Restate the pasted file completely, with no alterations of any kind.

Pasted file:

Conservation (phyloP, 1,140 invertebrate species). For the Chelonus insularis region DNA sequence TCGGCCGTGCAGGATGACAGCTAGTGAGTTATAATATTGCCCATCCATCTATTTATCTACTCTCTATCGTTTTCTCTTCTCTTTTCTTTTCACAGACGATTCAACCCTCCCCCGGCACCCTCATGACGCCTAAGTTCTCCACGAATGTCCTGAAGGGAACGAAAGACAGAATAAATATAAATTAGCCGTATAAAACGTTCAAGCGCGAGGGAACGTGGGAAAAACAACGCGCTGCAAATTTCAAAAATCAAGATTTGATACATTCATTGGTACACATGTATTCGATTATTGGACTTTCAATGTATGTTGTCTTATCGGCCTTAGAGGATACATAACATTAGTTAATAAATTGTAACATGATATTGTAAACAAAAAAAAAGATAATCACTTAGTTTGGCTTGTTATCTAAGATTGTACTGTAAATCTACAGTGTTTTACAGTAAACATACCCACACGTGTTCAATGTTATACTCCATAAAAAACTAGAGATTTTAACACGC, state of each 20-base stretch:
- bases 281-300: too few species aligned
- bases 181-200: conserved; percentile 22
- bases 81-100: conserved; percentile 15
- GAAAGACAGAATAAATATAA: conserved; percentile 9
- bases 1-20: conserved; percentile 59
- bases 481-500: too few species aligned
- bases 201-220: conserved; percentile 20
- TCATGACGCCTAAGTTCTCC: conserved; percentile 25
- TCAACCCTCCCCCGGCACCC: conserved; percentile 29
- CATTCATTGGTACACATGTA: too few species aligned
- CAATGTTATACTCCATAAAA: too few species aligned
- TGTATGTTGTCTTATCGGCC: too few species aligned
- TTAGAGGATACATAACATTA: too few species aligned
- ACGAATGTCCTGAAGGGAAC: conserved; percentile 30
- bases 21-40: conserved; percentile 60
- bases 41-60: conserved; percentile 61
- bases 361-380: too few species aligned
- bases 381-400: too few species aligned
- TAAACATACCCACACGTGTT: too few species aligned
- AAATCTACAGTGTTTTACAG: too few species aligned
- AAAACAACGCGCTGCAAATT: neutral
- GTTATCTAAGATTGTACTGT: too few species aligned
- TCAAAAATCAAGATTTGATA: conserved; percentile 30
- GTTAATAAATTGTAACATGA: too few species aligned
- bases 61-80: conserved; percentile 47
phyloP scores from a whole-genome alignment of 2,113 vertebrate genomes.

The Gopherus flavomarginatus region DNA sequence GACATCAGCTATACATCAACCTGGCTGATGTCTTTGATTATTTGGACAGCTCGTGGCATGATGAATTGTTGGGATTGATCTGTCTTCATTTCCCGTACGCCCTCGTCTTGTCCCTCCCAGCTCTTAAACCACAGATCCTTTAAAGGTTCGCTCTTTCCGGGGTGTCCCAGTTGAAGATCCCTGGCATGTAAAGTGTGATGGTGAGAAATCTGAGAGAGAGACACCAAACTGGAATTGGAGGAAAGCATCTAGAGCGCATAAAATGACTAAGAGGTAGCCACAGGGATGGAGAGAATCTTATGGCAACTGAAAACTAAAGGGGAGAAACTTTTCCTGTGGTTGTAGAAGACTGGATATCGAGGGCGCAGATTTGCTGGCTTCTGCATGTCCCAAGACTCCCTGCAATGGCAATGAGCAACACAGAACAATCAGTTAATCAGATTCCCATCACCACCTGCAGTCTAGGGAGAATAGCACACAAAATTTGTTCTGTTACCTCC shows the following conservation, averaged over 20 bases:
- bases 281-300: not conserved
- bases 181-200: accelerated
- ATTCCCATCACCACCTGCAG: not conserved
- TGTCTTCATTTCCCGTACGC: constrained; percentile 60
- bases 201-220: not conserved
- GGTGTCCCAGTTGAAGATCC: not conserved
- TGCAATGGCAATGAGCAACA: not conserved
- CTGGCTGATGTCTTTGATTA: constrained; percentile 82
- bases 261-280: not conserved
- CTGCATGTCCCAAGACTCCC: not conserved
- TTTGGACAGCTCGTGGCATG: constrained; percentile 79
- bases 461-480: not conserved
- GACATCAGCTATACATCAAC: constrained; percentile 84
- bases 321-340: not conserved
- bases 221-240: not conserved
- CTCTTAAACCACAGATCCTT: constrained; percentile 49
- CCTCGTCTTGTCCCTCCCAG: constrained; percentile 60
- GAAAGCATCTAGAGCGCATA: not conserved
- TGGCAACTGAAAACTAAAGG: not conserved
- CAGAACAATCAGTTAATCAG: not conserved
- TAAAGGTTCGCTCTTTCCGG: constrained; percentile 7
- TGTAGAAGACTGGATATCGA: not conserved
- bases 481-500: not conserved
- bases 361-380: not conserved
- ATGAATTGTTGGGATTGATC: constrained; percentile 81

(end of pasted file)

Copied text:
Conservation (phyloP, 1,140 invertebrate species). For the Chelonus insularis region DNA sequence TCGGCCGTGCAGGATGACAGCTAGTGAGTTATAATATTGCCCATCCATCTATTTATCTACTCTCTATCGTTTTCTCTTCTCTTTTCTTTTCACAGACGATTCAACCCTCCCCCGGCACCCTCATGACGCCTAAGTTCTCCACGAATGTCCTGAAGGGAACGAAAGACAGAATAAATATAAATTAGCCGTATAAAACGTTCAAGCGCGAGGGAACGTGGGAAAAACAACGCGCTGCAAATTTCAAAAATCAAGATTTGATACATTCATTGGTACACATGTATTCGATTATTGGACTTTCAATGTATGTTGTCTTATCGGCCTTAGAGGATACATAACATTAGTTAATAAATTGTAACATGATATTGTAAACAAAAAAAAAGATAATCACTTAGTTTGGCTTGTTATCTAAGATTGTACTGTAAATCTACAGTGTTTTACAGTAAACATACCCACACGTGTTCAATGTTATACTCCATAAAAAACTAGAGATTTTAACACGC, state of each 20-base stretch:
- bases 281-300: too few species aligned
- bases 181-200: conserved; percentile 22
- bases 81-100: conserved; percentile 15
- GAAAGACAGAATAAATATAA: conserved; percentile 9
- bases 1-20: conserved; percentile 59
- bases 481-500: too few species aligned
- bases 201-220: conserved; percentile 20
- TCATGACGCCTAAGTTCTCC: conserved; percentile 25
- TCAACCCTCCCCCGGCACCC: conserved; percentile 29
- CATTCATTGGTACACATGTA: too few species aligned
- CAATGTTATACTCCATAAAA: too few species aligned
- TGTATGTTGTCTTATCGGCC: too few species aligned
- TTAGAGGATACATAACATTA: too few species aligned
- ACGAATGTCCTGAAGGGAAC: conserved; percentile 30
- bases 21-40: conserved; percentile 60
- bases 41-60: conserved; percentile 61
- bases 361-380: too few species aligned
- bases 381-400: too few species aligned
- TAAACATACCCACACGTGTT: too few species aligned
- AAATCTACAGTGTTTTACAG: too few species aligned
- AAAACAACGCGCTGCAAATT: neutral
- GTTATCTAAGATTGTACTGT: too few species aligned
- TCAAAAATCAAGATTTGATA: conserved; percentile 30
- GTTAATAAATTGTAACATGA: too few species aligned
- bases 61-80: conserved; percentile 47
phyloP scores from a whole-genome alignment of 2,113 vertebrate genomes.

The Gopherus flavomarginatus region DNA sequence GACATCAGCTATACATCAACCTGGCTGATGTCTTTGATTATTTGGACAGCTCGTGGCATGATGAATTGTTGGGATTGATCTGTCTTCATTTCCCGTACGCCCTCGTCTTGTCCCTCCCAGCTCTTAAACCACAGATCCTTTAAAGGTTCGCTCTTTCCGGGGTGTCCCAGTTGAAGATCCCTGGCATGTAAAGTGTGATGGTGAGAAATCTGAGAGAGAGACACCAAACTGGAATTGGAGGAAAGCATCTAGAGCGCATAAAATGACTAAGAGGTAGCCACAGGGATGGAGAGAATCTTATGGCAACTGAAAACTAAAGGGGAGAAACTTTTCCTGTGGTTGTAGAAGACTGGATATCGAGGGCGCAGATTTGCTGGCTTCTGCATGTCCCAAGACTCCCTGCAATGGCAATGAGCAACACAGAACAATCAGTTAATCAGATTCCCATCACCACCTGCAGTCTAGGGAGAATAGCACACAAAATTTGTTCTGTTACCTCC shows the following conservation, averaged over 20 bases:
- bases 281-300: not conserved
- bases 181-200: accelerated
- ATTCCCATCACCACCTGCAG: not conserved
- TGTCTTCATTTCCCGTACGC: constrained; percentile 60
- bases 201-220: not conserved
- GGTGTCCCAGTTGAAGATCC: not conserved
- TGCAATGGCAATGAGCAACA: not conserved
- CTGGCTGATGTCTTTGATTA: constrained; percentile 82
- bases 261-280: not conserved
- CTGCATGTCCCAAGACTCCC: not conserved
- TTTGGACAGCTCGTGGCATG: constrained; percentile 79
- bases 461-480: not conserved
- GACATCAGCTATACATCAAC: constrained; percentile 84
- bases 321-340: not conserved
- bases 221-240: not conserved
- CTCTTAAACCACAGATCCTT: constrained; percentile 49
- CCTCGTCTTGTCCCTCCCAG: constrained; percentile 60
- GAAAGCATCTAGAGCGCATA: not conserved
- TGGCAACTGAAAACTAAAGG: not conserved
- CAGAACAATCAGTTAATCAG: not conserved
- TAAAGGTTCGCTCTTTCCGG: constrained; percentile 7
- TGTAGAAGACTGGATATCGA: not conserved
- bases 481-500: not conserved
- bases 361-380: not conserved
- ATGAATTGTTGGGATTGATC: constrained; percentile 81